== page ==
3. Next you need to fill the pipe with water. This step requires some creativity. I leaned mine against a building and climbed on the roof to dump water into the pipe. You might need to recruit a friend to hold it while you climb on top of a car, into a tree, or onto a step ladder to fill it up.
  4. Do not fill it completely. You need to leave some space in the pipe so the water can slosh back and forth. More on the weight below.
  5. After pouring the water in, dry the end completely. Glue the second end cap on the pipe. It may try to pop off from air pressure in the pipe, so have a piece of tape handy to secure the cap if this happens. Once the glue sets, you can remove the tape. 
  6. Let the glue cure while the pipe leans against a wall or tree. Measure five feet from one end to the center of your slosh pipe and mark it with duct-tape or paint so you can easily pick the pipe up in the middle without thinking about it. 
A 10-foot piece of 4-inch diameter black ABS with end caps weighs about 10lb. Water weighs about 8.3lb per gallon. The pipe holds a total of 6.5246 gallons of water, but remember we’re not filling it to capacity. Therefore: 
  • For a 20lb slosh pipe, add 1.24 gallons of water.
  • For a 30lb pipe, add 2.5 gallons of water.
  • For a 40lb pipe, add 3.5 gallons of water. 
  • For a 50lb pipe, pour slightly over 4.75 gallons into your pipe. This is what I use. 

It’s All About the Leverage

When you carry a slosh pipe, the water weight is leveraged away from your body. This, coupled with the action of the water flowing back and forth, creates inherent instability that your body has to fight against. Resist the temptation to make a shorter slosh pipe, as it ruins the properties of the tool. Ten feet is optimal. 
Since a liquid cannot be compressed, the only way to get more water weight away from the body with a slosh pipe is to increase the diameter or length of the pipe. If you want a lighter slosh pipe, use less water. I don’t like smaller diameter slosh pipes because you cannot get enough water into them to make them weigh much.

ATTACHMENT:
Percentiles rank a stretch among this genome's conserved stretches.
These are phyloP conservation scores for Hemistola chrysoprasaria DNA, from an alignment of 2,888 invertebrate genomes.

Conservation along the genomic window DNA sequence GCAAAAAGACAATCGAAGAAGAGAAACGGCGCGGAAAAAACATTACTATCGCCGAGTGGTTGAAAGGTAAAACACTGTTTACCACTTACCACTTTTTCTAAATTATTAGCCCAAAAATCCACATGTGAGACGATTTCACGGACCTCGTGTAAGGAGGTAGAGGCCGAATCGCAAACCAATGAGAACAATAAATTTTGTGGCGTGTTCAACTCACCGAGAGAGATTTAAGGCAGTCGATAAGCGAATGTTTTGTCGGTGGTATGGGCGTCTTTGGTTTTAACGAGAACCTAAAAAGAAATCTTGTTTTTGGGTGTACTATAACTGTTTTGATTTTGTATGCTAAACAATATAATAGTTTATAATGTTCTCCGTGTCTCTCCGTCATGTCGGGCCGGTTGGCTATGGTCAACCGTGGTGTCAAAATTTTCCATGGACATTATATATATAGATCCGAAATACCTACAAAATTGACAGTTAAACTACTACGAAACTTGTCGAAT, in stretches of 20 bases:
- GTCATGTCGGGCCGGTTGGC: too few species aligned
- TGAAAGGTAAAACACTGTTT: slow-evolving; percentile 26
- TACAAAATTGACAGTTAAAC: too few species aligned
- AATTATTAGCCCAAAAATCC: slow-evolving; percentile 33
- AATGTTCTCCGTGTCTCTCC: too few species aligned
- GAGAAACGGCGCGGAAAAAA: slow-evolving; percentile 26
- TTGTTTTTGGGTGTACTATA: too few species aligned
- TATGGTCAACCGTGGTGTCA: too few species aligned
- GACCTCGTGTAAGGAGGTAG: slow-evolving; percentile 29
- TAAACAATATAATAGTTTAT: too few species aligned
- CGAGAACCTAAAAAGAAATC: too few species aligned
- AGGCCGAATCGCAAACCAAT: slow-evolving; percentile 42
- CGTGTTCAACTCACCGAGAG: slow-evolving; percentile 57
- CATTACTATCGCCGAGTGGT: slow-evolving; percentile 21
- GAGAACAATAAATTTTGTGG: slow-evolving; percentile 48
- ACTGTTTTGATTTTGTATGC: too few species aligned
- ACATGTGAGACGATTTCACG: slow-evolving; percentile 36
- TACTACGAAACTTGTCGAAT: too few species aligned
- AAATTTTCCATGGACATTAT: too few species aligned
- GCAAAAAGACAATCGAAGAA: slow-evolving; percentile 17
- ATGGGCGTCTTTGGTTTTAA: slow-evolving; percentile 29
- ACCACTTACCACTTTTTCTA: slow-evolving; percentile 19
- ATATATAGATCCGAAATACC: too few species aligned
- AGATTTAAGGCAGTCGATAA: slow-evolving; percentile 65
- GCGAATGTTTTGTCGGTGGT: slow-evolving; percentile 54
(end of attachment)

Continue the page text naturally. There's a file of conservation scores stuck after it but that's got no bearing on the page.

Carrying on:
This thing won't be easy to control, but that’s the point. Handling a 4’’ diameter pipe will develop a strong, dynamic grip as the water sloshes back and forth.
slosh pipe low carry
Carrying a thick pipe that moves around irregularly will challenge your grip and balance in new and interesting ways.

Become One With the Slosh

You'll want to become comfortable wrangling this beast before you use it in a structured program. Get outside and start playing with your new tool. Pick it up and carry it overhead, in the crooks of your arms, in your hands, or on your back. You will quickly find that it is a bear to handle. My wife said I looked like a drunken sailor when I first started carrying mine.
Be sure your hands are equidistant from the center mark on your pipe. It’s easy to place one hand farther away without realizing it. Keep your body tight and use your inner strength to control the pipe. More on that concept coming soon. We’re wrapping up the final touches before I reveal the strength and conditioning routine I’m building for you. Until then, get comfortable with your new slosh pipe and have fun!
More Ways to Get Strong Without a Barbell:
Photos courtesy of Walter J Dorey.